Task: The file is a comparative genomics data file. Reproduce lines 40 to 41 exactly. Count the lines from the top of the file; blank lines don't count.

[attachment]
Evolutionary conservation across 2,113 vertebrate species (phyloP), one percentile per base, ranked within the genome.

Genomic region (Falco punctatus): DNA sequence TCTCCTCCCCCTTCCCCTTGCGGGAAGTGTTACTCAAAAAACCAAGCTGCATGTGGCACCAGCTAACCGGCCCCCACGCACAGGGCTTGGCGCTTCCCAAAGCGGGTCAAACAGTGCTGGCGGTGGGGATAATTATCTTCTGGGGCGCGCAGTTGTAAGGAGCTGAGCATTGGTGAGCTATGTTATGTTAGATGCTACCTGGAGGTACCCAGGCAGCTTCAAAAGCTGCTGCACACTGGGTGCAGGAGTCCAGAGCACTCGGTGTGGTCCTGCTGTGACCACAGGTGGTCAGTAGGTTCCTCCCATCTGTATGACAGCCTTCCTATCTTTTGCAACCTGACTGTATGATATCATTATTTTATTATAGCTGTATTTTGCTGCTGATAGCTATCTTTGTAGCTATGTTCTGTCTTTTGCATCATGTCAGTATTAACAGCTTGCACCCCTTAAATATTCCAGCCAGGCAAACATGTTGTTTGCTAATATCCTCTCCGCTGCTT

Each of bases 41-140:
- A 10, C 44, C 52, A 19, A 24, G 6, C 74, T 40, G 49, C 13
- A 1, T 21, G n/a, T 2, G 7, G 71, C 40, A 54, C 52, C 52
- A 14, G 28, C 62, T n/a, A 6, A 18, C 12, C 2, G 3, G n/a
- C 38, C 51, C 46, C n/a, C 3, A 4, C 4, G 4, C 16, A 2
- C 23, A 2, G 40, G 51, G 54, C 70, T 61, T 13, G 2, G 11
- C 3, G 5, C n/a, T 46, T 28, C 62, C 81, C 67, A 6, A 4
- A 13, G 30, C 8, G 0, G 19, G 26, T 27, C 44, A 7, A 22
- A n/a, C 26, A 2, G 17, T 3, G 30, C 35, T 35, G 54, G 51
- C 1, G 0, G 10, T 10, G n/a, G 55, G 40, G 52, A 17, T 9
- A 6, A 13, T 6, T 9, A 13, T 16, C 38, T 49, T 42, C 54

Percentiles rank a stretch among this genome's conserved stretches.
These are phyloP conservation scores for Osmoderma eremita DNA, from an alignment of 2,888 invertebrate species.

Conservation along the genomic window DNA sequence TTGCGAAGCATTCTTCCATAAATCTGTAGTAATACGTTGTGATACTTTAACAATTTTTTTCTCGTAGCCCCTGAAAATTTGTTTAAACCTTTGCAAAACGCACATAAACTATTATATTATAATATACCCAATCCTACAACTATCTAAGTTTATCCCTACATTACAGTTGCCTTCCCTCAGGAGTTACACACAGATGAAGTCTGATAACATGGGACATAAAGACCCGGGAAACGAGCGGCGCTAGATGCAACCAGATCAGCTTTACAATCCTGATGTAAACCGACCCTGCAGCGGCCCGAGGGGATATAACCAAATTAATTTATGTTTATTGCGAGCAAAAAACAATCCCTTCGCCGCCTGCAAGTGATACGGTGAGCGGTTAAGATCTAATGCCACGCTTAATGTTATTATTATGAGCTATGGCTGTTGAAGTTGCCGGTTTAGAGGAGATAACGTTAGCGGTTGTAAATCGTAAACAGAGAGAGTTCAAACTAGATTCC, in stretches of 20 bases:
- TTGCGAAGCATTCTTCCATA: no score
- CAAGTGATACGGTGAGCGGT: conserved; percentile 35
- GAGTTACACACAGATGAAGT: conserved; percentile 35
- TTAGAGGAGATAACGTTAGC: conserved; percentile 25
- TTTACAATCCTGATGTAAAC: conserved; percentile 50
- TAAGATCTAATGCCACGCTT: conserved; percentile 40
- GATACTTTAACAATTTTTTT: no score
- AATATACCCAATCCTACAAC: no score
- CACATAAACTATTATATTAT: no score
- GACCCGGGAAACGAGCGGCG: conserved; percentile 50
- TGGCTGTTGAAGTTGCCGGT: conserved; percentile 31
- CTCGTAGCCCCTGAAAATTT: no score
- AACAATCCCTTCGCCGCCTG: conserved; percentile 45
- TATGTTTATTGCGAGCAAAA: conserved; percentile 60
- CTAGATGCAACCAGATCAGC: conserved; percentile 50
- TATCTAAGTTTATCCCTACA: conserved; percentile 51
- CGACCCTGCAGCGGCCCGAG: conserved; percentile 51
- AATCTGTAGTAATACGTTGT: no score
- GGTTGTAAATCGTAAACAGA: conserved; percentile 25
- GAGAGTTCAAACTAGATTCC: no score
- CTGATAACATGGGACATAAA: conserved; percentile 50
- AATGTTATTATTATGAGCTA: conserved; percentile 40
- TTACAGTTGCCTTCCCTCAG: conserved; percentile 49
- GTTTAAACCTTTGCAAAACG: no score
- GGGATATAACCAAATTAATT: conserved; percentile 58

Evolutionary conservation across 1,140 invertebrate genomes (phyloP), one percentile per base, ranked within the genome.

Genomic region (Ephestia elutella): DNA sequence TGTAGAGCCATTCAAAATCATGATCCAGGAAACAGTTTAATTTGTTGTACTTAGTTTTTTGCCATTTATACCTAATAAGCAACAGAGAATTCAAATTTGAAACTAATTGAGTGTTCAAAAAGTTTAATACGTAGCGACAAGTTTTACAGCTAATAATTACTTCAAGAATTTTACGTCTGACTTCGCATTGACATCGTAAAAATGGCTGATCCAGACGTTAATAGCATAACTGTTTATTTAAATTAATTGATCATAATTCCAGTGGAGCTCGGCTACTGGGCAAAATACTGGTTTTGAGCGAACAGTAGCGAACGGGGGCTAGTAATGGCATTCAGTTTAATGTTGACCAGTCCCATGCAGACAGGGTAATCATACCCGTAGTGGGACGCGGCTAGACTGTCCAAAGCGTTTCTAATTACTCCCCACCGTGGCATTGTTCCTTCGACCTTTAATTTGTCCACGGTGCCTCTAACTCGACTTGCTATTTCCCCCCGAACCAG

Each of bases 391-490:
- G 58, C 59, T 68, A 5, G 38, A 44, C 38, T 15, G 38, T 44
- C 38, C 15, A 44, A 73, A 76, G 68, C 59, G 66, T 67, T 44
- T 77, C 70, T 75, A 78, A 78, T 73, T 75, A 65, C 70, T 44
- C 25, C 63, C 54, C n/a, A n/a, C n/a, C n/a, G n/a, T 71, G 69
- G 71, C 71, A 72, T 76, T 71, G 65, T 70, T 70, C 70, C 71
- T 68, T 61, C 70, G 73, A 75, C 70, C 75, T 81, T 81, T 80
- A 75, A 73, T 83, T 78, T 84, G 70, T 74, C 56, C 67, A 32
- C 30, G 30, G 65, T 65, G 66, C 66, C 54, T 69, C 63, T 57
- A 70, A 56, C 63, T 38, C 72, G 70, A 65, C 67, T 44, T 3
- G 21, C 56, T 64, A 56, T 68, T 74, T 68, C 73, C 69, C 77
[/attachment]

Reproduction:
- GTTTAAACCTTTGCAAAACG: no score
- GGGATATAACCAAATTAATT: conserved; percentile 58